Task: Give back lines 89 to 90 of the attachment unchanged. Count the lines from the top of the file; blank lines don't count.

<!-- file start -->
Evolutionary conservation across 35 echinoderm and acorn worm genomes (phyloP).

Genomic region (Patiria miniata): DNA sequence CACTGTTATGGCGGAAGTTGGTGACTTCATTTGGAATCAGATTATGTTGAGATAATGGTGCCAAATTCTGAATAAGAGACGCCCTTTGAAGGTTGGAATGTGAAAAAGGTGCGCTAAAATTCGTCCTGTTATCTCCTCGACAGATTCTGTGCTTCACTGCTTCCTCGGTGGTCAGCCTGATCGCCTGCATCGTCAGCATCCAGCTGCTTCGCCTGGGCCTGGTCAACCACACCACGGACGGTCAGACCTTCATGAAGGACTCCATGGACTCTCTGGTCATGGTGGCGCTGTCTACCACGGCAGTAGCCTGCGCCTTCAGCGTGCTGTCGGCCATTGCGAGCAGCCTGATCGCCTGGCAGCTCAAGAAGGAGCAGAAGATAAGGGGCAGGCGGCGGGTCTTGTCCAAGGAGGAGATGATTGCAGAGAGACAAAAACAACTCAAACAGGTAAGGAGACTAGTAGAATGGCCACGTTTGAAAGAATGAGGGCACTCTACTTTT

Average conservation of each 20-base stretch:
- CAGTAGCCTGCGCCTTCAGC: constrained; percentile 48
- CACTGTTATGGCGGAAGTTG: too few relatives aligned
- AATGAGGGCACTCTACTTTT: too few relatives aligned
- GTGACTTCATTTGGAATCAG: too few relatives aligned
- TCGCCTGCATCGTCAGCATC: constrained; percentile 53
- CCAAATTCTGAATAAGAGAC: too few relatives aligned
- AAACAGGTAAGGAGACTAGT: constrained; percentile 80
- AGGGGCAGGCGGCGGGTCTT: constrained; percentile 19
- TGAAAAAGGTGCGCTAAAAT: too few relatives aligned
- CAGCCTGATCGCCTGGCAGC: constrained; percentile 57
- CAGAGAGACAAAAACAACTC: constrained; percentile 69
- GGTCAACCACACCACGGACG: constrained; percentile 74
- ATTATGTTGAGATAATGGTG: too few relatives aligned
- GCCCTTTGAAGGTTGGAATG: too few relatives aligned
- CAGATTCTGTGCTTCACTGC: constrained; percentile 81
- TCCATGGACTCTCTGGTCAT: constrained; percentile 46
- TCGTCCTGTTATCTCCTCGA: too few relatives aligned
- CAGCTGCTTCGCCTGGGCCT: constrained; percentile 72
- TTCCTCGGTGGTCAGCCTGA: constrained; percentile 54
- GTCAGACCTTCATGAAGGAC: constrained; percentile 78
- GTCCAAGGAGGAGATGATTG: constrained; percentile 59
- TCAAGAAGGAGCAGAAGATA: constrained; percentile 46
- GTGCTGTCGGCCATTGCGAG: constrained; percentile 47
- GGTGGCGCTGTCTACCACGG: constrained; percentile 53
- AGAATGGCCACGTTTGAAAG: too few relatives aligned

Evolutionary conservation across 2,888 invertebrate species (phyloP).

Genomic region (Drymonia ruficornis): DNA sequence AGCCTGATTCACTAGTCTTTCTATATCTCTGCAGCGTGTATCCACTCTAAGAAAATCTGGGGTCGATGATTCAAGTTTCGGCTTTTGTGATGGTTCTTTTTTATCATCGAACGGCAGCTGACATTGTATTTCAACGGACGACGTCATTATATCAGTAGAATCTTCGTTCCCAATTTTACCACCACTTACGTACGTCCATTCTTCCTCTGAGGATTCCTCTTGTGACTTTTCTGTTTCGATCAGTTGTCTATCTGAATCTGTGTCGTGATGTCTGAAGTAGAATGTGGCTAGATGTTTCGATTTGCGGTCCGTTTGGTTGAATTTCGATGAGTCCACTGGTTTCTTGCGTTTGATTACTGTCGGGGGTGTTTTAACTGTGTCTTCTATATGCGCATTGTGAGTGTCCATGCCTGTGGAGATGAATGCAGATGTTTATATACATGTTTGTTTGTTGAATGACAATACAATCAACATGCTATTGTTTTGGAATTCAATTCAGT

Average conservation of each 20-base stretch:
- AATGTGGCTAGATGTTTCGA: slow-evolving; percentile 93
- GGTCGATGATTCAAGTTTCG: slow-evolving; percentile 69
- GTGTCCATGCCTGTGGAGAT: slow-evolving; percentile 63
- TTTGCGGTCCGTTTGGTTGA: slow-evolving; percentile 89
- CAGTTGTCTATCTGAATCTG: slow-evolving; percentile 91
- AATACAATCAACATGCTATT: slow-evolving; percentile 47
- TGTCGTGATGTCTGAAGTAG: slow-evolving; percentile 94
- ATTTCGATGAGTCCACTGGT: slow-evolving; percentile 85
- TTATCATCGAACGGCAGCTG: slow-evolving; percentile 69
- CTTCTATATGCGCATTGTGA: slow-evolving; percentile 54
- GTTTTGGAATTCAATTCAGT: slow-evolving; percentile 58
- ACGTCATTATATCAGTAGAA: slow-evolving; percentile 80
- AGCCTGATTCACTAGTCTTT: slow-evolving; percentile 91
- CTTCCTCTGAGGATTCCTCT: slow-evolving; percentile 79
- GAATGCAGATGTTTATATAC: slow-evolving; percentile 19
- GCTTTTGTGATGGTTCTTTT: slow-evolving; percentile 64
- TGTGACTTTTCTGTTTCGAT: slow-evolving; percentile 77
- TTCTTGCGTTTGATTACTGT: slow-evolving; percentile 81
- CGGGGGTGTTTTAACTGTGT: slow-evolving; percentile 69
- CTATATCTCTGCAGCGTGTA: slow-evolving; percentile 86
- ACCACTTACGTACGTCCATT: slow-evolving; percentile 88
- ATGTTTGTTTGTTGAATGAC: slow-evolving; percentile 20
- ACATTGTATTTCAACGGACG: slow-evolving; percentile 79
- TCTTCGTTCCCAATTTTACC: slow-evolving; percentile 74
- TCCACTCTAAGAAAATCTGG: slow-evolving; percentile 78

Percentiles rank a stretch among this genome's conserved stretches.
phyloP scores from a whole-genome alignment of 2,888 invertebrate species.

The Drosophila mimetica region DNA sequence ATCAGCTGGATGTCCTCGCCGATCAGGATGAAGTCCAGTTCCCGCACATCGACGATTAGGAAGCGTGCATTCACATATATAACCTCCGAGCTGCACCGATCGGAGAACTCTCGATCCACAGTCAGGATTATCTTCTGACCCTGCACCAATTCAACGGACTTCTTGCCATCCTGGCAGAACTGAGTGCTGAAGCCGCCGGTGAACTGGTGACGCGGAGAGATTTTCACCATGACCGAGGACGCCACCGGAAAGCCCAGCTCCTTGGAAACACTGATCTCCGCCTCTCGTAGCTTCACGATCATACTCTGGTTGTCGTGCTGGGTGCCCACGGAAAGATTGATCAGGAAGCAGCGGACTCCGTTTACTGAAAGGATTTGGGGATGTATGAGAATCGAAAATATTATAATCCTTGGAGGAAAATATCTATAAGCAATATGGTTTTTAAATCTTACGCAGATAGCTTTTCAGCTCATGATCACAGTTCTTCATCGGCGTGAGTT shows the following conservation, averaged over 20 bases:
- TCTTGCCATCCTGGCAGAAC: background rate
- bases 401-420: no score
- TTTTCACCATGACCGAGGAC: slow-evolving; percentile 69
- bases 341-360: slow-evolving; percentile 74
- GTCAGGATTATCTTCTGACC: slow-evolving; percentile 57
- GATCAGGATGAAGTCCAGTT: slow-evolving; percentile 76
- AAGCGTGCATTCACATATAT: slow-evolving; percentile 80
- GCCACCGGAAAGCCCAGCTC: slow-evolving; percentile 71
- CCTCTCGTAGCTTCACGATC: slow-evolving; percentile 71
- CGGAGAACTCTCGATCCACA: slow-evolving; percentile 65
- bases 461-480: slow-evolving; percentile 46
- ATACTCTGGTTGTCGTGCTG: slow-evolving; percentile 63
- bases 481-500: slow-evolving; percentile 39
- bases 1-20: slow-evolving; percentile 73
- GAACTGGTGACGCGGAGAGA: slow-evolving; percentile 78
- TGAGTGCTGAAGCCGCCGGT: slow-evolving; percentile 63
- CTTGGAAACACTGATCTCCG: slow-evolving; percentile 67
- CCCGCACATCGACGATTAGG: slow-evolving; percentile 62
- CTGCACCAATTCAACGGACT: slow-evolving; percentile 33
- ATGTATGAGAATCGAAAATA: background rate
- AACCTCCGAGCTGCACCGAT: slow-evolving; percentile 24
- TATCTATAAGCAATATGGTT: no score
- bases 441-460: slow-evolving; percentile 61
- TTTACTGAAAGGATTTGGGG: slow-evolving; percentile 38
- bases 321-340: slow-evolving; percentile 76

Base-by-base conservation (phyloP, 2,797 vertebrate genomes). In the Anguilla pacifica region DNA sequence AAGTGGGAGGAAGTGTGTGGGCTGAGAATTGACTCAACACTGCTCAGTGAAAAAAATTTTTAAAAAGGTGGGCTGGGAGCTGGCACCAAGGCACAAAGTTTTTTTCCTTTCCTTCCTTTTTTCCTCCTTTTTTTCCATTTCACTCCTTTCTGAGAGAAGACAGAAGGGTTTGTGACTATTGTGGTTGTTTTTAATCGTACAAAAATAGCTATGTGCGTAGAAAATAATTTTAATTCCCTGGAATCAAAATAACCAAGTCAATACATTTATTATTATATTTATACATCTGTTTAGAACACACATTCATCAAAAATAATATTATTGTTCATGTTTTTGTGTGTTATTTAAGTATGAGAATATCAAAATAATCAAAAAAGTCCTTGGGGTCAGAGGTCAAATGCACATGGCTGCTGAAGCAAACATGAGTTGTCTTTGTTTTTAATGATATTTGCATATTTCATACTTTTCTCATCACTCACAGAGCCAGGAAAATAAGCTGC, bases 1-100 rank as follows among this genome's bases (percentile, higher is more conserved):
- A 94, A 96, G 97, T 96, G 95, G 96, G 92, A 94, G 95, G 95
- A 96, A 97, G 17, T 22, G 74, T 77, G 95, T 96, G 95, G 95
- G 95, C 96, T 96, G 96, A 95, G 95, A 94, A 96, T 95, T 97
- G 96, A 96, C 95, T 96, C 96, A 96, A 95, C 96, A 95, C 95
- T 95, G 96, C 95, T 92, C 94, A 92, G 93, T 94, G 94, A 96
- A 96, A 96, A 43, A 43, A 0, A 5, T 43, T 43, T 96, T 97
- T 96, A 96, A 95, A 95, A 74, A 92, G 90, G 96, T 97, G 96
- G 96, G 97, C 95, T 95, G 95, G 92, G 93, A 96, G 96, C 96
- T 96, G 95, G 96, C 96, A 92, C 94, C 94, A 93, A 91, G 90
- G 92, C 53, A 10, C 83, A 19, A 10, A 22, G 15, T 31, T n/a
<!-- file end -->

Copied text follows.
- G 96, A 96, C 95, T 96, C 96, A 96, A 95, C 96, A 95, C 95
- T 95, G 96, C 95, T 92, C 94, A 92, G 93, T 94, G 94, A 96